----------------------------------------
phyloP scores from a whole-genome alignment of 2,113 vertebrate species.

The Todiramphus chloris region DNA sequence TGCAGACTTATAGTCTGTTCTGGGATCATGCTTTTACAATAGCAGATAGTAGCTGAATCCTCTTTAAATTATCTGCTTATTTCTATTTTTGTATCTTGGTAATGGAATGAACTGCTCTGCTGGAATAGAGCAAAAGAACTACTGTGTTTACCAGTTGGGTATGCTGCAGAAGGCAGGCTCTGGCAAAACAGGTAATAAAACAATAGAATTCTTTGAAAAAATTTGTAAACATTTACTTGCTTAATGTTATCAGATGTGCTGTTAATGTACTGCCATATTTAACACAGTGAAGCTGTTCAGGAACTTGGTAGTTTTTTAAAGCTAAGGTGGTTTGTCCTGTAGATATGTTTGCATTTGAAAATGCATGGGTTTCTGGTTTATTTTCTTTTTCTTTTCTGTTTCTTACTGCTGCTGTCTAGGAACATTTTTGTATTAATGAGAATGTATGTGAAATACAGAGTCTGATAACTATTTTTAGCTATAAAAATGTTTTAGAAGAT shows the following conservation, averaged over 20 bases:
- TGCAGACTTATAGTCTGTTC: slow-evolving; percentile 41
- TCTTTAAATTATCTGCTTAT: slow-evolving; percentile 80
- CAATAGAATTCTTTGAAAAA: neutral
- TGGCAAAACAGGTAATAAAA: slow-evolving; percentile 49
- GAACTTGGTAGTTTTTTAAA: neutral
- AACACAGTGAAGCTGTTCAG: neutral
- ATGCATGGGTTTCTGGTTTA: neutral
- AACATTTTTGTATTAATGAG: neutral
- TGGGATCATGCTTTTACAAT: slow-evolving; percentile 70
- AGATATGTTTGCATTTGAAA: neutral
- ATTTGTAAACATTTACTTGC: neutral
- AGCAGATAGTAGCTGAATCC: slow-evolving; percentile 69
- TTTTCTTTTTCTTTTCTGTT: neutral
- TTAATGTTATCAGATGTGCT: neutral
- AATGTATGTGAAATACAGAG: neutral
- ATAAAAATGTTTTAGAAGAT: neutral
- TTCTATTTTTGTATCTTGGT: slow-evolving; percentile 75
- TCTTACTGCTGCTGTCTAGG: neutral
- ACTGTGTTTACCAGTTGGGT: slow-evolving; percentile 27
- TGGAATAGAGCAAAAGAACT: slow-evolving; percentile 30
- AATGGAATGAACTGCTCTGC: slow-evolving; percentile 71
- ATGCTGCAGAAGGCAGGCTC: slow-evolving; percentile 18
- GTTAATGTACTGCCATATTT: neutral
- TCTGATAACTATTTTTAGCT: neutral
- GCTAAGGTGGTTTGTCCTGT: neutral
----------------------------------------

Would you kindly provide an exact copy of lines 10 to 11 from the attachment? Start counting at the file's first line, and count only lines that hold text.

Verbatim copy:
- AACATTTTTGTATTAATGAG: neutral
- TGGGATCATGCTTTTACAAT: slow-evolving; percentile 70